Clarity of outcome is critical to the success of any team. A fundamental starting place for a system of evidence-based decision making is agreement among key policymakers regarding their overarching purpose—or vision—for the justice system. It will likely take time and hard work to develop a vision for your team, and that vision may change over time. Nonetheless, it will be your vision that:
- inspires your team to come to meetings when the press of other business grows strong;
- guides your policy team's course of action; and
- helps secure the support for change from your colleagues and community.
Definition of a "Vision"
A vision is a statement that paints a picture of the future that you hope to create (i.e., a statement of your preferred future). It captures your hopes of what will result from your team's efforts. It represents a future for which your policy team is willing to take responsibility for attempting to achieve.
To facilitate a dialogue among team members that will result in a statement reflecting the vision for the justice system in your community
All policy team members should be involved in the development of your vision statement.
- Consider the following questions:
- If the criminal justice system in our jurisdiction were working ideally, what would be its characteristics?
- What results would it achieve?
- What values would guide how these goals are achieved?
- Team members should take a few minutes to jot down their ideas about each of these questions. When they are finished, go around the room and record each person's first response on a flip chart. Go around the room again and note each person's second response. Continue this process until all ideas are recorded for for all three questions.
- Review the ideas generated. Discuss each one and ensure that its meaning is clear. Eliminate duplications. To answer each question, develop a statement or set of statements that reflects the consensus of the team.
- If multiple statements are produced, prioritize these by asking each member to rank order the statements, then tally the "votes" for each statement. Select the portions of the prioritized statements that resonate with team members.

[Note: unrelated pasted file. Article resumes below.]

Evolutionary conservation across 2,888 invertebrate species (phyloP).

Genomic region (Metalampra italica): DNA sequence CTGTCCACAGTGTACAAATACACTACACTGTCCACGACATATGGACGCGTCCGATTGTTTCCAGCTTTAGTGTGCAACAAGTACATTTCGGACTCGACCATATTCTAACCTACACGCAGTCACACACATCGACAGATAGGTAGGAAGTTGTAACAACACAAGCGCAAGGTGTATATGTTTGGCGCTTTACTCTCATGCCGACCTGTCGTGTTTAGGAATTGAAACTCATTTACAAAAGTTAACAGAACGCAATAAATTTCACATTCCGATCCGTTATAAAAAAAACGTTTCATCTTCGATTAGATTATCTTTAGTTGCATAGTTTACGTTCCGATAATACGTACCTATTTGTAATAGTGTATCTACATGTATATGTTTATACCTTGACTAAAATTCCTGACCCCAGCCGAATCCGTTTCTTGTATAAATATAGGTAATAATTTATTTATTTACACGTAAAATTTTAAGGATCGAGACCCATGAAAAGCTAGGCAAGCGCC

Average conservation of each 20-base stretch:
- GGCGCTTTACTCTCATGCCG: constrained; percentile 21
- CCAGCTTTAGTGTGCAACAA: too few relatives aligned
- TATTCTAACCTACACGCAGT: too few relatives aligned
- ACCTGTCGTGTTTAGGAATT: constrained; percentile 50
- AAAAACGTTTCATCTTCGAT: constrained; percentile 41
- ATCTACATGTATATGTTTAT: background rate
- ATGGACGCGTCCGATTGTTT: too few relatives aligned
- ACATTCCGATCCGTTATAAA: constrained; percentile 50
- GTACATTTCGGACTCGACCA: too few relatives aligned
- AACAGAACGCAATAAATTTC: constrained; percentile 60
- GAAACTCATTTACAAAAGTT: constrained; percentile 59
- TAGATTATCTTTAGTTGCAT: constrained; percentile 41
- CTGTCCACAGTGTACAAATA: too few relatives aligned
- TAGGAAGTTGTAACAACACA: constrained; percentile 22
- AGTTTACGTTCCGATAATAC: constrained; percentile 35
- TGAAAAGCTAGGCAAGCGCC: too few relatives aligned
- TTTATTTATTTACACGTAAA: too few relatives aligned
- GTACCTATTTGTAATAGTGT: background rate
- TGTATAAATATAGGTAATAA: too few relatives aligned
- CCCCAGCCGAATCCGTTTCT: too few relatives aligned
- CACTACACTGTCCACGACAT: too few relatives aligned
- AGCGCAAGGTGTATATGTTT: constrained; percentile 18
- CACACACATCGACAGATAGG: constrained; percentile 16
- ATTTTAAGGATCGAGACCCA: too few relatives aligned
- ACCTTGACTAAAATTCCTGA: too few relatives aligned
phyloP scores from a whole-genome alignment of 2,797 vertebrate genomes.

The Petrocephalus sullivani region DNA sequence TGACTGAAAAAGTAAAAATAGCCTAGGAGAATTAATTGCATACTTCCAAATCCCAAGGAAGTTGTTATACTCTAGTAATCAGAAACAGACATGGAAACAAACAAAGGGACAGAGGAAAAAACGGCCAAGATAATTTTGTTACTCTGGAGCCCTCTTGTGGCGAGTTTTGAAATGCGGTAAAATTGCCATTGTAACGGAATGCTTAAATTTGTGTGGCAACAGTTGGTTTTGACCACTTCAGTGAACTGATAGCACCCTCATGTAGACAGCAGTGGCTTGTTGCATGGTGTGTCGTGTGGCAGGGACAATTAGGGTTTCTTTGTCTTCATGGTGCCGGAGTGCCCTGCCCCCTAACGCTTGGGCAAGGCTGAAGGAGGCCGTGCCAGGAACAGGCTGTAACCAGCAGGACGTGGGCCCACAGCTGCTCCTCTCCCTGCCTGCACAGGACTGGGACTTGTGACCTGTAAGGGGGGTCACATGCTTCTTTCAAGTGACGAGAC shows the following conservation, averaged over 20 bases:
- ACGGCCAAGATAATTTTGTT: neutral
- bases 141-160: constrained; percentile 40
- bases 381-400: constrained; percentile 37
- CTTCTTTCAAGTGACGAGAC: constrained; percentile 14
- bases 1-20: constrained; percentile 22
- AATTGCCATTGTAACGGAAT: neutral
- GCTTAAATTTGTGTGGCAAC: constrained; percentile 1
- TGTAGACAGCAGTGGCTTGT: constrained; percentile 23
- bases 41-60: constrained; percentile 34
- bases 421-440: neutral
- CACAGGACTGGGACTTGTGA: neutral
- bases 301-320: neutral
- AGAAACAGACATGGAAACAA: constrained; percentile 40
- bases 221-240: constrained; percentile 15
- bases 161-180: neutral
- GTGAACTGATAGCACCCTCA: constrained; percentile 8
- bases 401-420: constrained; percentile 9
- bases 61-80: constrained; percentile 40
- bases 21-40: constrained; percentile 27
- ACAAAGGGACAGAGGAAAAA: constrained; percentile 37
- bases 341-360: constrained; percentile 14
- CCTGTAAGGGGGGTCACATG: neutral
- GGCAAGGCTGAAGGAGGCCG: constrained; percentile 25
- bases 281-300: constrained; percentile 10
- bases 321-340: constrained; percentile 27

- From these, craft a single vision statement that reflects all of the agreed-upon ideas and comments.
- This process may take some time; you may not be able to complete this work in one session or even as a full team. Often it is useful to form a subcommittee to craft a proposed vision statement based on the concepts/statements developed by the full team.
- Remember that your vision statement should be energizing and inspiring and, when completed, describe your hopes for the future.
- Avoid getting hung up on your current situation, limitations, or tasks needed to reach your vision. The vision statement is about where you want to go and why.
- Make the creation of your vision statement an integral part of your early work together.
- Resist the urge to "just get it done."
- Keep it simple. Your vision statement should be easy to explain and easily understood by non-team members. Avoid jargon.
- Keep it short. The details belong in your mission statement and goals.
- Work on your vision statement until it truly represents the hopes of everyone on the team. It should be a powerful and compelling statement.
- Use the vision statement as a touchstone for your ongoing efforts. Once it is completed, display your statement during each meeting.
- Revisit your vision statement from time to time, and change it as your work together evolves.
Milwaukee County, Wisconsin, Vision and Mission
Our community vision is for greater accountability
in the criminal justice system
and better stewardship
of criminal justice resources.
By applying what the evidence tells us about what actually works in protecting the community and holding offenders accountable, Milwaukee County's criminal justice system will make the smartest possible use of its limited resources, continuously improving its performance against quantifiable goals and reinvesting the savings in programs that reduce crime in the first place.
When it comes to crime and punishment, we recognize that certain practices and traditions hold an intuitive appeal, but we are determined to judge everything we do in light of what solid research and objective evidence demonstrate to be potent and cost-effective. We also recognize that our efforts will be fruitless unless they are collaborative; the partners in this process pledge not merely their cooperation, but stand for the success of each other in achieving these ambitions.
Center for Effective Public Policy (CEPP). (2005). A clear and elevating goal (vision).
Center for Effective Public Policy (CEPP). (2005). Collaboration: A training curriculum to enhance the effectiveness of criminal justice teams.
National Institute of Corrections (NIC). (2006). Getting it right: Collaborative problem solving for criminal justice.
Retrieved from https://nicic.gov/getting-it-right-collaborative-problem-solving-crimina...
Center for Sex Offender Management (CSOM). (2007). Enhancing the management of adult and juvenile sex offenders: A handbook for policymakers and practitioners.